Alternative Views was one of the longest running Public-access television cable TV programs in the United States. Produced in Austin, Texas in 1978, it produced 563 hour-long programs featuring news, interviews and opinion pieces from a progressive political perspective. Show founders and on-air hosts, Douglas Kellner and Frank Morrow, produced the show on virtually no budget using facilities at Austin Community Television (ACTV) and The University of Texas at Austin. They also pioneered an innovative syndication system that placed the program in almost 80 television markets around the country.
Viewership was on a par with the local PBS station. Two surveys, one undertaken by the cable company, and another commissioned by it, indicate that from 20,000 to 30,000 Austin viewers watched Alternative Views each week.
The audience for Alternative Views went well beyond the confines of Austin, Texas. Many Public-access television channels allow members to sponsor programs for exhibition in their cable market. In spring 1984 Alternative Views began sending program tapes to Public-access TV contacts in Dallas and San Antonio. In Fall 1984 they added Fayetteville, Atlanta, Minneapolis, Pittsburgh, and Urbana, Illinois. Cities around the United States subsequently joined, and, by the late 1980s, the program was shown in New York, Boston, Portland, San Diego, Marin County, California, Fairfax and Arlington Virginia, Cincinnati, San Francisco, Columbus, Ohio, New Haven, and many other cities.
Each installment of Alternative Views included a regular news section that utilized material from mostly non-mainstream news sources to provide stories ignored by establishment media, or interpretations of events different from the mainstream.
Alternative Views landed many significant interviews during its run, and it was often ahead of mainstream media in identifying major stories. Its first program featured an Iranian student who discussed opposition to the Shah of Iran and the possibility of his overthrow. It also had a detailed discussion of the Sandinista movement struggling to overthrow Anastasio Somoza. It would be several weeks before national broadcast media discovered these movements.
Early shows included long-form interviews with Senator Ralph Yarborough, a Texas progressive responsible for legislation like the National Defense Education Act, and former CIA officials like John Stockwell and Philip Agee, who both presented arguments for shuttering the CIA.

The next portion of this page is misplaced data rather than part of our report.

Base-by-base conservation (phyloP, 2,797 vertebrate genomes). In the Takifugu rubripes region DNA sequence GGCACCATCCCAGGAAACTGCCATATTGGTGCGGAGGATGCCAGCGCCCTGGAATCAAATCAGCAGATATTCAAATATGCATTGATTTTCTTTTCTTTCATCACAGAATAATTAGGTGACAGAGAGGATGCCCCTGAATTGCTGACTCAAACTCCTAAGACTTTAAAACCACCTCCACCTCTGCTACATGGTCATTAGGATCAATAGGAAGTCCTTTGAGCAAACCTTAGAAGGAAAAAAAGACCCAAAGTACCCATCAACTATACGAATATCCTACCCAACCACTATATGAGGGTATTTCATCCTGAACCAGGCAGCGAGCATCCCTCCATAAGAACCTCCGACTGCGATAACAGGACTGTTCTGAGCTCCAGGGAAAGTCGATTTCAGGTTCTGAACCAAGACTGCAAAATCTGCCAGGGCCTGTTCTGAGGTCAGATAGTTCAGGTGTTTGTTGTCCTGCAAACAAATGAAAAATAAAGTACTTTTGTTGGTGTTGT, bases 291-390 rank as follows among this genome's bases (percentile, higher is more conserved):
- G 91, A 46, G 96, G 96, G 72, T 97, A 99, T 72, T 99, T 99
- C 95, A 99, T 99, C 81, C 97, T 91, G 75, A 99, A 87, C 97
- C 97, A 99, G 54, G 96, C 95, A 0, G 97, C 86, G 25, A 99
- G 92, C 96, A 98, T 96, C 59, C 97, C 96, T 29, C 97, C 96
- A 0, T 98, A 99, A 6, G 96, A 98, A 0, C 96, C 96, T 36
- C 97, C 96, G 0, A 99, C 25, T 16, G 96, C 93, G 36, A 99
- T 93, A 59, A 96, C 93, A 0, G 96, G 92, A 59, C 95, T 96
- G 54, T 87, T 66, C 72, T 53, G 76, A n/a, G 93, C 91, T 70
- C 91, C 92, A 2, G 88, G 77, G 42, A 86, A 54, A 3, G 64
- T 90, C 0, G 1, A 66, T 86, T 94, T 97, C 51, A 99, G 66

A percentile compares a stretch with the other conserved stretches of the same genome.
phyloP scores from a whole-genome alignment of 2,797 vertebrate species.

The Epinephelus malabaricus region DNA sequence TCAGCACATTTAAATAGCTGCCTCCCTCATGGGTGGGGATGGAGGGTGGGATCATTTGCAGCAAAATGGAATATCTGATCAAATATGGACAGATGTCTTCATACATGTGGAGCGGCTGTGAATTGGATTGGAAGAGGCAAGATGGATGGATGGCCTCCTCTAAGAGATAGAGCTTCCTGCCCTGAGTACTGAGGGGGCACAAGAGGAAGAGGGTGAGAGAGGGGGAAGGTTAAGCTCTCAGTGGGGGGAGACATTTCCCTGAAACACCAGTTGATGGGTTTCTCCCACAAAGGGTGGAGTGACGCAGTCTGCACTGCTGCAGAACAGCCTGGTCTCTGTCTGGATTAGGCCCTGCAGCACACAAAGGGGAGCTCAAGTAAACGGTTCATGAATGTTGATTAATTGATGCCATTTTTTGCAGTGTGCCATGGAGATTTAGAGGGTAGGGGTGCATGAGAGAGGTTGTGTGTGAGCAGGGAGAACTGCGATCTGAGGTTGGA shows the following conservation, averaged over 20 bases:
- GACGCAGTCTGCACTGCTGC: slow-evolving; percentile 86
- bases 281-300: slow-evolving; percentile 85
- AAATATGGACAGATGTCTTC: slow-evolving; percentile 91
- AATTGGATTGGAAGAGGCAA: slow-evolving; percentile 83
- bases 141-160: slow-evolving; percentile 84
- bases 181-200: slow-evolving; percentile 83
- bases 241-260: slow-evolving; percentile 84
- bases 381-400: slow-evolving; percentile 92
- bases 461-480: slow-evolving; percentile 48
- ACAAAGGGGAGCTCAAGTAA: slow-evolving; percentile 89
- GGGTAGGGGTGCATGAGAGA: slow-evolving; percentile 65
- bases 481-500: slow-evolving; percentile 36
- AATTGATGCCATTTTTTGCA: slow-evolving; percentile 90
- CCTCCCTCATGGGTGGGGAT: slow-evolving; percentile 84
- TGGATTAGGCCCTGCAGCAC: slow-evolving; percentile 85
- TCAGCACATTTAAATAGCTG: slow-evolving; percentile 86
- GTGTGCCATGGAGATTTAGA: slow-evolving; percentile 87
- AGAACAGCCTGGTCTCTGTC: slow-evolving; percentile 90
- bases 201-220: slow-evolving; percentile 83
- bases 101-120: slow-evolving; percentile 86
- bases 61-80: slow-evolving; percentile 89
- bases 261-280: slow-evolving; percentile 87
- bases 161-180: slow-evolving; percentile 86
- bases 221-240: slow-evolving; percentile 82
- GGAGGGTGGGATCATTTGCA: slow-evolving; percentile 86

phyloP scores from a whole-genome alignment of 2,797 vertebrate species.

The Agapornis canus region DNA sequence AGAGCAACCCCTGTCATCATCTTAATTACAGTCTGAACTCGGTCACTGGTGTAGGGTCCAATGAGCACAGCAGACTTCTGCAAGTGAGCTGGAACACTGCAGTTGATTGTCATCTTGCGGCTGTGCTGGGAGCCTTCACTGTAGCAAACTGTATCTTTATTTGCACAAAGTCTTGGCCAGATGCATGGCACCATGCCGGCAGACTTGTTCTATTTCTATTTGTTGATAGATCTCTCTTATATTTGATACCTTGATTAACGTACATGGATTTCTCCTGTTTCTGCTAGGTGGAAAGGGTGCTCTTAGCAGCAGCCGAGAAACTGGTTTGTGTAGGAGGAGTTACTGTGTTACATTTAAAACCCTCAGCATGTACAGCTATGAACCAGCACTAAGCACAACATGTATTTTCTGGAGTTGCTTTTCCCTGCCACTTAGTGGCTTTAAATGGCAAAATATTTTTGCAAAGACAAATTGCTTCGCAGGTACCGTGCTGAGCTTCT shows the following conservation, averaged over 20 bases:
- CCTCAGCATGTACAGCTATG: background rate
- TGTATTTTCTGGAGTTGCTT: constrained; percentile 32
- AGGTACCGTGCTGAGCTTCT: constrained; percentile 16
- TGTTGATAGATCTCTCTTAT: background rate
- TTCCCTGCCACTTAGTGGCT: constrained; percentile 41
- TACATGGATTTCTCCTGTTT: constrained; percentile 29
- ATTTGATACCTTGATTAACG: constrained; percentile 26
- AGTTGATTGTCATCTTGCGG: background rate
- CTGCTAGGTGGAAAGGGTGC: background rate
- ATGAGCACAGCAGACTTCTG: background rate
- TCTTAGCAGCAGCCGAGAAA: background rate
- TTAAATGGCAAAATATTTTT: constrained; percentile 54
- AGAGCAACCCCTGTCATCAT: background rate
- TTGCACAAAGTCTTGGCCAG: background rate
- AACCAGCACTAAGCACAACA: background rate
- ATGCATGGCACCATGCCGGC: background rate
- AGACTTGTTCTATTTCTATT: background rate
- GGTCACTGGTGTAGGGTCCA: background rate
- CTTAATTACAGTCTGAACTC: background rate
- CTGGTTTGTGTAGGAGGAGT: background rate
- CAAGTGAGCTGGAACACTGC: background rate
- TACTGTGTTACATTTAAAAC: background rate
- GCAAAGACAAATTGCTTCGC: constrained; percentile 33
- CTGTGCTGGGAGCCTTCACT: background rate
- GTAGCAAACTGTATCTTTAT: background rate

Other interviewees included:
- Anti-war and anti-nuclear activists like Helen Caldicott, George Wald, Ramsey Clark, Daniel Ellsberg, Michael Klare, David Dellinger, and representatives of the European peace movement.
- US New Left activists like David MacReynolds, Stokely Carmichael, Greg Calvert, and Dr. Benjamin Spock.
- Feminists, gay activists, union activists, and representatives of local progressive groups appeared on the show; and officials from the Soviet Union, Nicaragua, Allende's former government in Chile, the democratic front in El Salvador, and many other Third World countries and revolutionary movements.
In addition, Alternative Views broadcast many documentaries, both self-produced and produced by others, and it screened raw video footage of the bombing of Lebanon and aftermath of the Sabra and Shatila massacre, of the assassinations of five communist labor organizers by the Ku Klux Klan in Greensboro, North Carolina, and of counterrevolutionary activity in Nicaragua.
Alternative Views was staffed exclusively by volunteers, many of whom have become influential filmmakers and television producers. It was founded by Douglas Kellner and Frank Morrow at the University of Texas at Austin. (Kellner is now a chair at UCLA.) There were other producers and hosts, many of whom were drawn from Kellner’s philosophy courses, including Ali Hossaini, Tommy Pallotta, Noah Khoshbin, Richard Linklater, Steven Best, James Scott and Danny Postel.
This entry was summarized from the article by Douglas Kellner Public Access: Alternative Views and from the Guerilla TV Archive, a repository of documents collected by media scholar Deidre Boyle at New York University.
- Subject to Change: Guerilla Television Revisited by Deidre Boyle (Oxford University Press, 1997)
- Television and the Crisis of Democracy by Douglas Kellner (Westview Press, 1990)
- The U.S. Power Structure and the Mass Media by Frank Morrow (Ph.D dissertation, The University of Texas, 1984)
The Internet Archive hosts a growing collection of Alternative Views videos. By June, 2008, over 200 programs were available to view or download.
Ten hour-long Alternative Views programs are also available as streaming videos on Douglas Kellner's multimedia page